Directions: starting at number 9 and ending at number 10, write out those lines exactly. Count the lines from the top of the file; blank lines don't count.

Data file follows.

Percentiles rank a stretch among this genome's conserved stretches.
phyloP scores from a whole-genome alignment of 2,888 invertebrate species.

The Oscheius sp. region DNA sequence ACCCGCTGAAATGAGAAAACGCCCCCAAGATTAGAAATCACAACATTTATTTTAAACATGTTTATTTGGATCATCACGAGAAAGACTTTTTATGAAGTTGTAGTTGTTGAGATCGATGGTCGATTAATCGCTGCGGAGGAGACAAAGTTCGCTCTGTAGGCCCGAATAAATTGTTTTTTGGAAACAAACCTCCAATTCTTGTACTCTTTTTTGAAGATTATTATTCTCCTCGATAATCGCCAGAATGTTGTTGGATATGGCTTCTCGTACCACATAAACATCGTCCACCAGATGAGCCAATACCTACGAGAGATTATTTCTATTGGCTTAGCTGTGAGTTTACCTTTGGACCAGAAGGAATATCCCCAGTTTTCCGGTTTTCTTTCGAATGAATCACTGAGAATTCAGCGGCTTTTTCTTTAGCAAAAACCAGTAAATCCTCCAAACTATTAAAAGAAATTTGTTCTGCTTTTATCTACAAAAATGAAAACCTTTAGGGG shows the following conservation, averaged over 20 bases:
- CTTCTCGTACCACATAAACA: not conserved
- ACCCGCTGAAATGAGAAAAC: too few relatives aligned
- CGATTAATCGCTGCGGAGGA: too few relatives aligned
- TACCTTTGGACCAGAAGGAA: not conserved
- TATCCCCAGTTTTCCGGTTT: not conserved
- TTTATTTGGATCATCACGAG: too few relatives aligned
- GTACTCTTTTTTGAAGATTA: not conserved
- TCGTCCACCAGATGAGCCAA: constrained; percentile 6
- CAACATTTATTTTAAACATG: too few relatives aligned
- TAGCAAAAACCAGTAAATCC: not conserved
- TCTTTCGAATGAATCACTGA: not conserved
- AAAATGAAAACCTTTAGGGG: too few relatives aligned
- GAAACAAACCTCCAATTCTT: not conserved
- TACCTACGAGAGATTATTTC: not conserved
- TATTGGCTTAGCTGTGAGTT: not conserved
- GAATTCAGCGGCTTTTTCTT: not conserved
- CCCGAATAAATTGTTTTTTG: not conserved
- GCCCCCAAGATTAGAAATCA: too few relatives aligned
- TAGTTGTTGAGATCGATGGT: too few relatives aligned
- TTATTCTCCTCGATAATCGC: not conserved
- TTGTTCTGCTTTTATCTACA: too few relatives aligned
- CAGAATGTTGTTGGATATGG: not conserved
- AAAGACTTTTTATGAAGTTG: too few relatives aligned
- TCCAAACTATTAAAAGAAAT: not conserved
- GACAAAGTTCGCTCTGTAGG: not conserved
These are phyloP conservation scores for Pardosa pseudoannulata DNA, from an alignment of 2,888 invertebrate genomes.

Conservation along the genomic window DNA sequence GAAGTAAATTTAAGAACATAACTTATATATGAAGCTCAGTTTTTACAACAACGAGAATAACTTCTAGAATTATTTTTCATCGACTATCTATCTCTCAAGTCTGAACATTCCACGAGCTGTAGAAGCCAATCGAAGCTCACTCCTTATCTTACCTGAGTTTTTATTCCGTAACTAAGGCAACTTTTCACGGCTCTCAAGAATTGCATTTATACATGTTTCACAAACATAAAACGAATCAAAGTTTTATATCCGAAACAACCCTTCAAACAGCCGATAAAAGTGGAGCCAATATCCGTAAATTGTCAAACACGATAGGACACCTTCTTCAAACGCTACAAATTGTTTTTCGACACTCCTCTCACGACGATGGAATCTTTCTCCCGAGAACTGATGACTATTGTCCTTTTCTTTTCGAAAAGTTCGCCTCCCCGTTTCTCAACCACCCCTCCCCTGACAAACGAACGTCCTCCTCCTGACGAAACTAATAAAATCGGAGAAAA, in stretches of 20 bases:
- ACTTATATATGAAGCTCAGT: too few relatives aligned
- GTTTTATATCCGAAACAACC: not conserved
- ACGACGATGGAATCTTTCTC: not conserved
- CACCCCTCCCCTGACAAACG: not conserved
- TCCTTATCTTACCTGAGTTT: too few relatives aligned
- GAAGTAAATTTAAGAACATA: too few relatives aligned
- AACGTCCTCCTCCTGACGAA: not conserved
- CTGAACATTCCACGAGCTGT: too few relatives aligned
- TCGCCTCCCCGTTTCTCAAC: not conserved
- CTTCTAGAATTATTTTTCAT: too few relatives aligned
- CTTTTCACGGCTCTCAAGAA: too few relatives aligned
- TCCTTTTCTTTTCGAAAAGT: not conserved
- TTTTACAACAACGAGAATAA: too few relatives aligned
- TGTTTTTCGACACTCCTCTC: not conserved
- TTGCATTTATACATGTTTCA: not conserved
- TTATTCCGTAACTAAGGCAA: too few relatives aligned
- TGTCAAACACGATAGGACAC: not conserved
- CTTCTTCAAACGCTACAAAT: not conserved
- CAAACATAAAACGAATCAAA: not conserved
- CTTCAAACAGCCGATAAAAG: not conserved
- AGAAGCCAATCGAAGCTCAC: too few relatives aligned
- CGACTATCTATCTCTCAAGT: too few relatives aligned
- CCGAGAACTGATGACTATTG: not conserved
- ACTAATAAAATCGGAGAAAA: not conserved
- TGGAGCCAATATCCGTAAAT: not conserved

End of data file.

- TTTATTTGGATCATCACGAG: too few relatives aligned
- GTACTCTTTTTTGAAGATTA: not conserved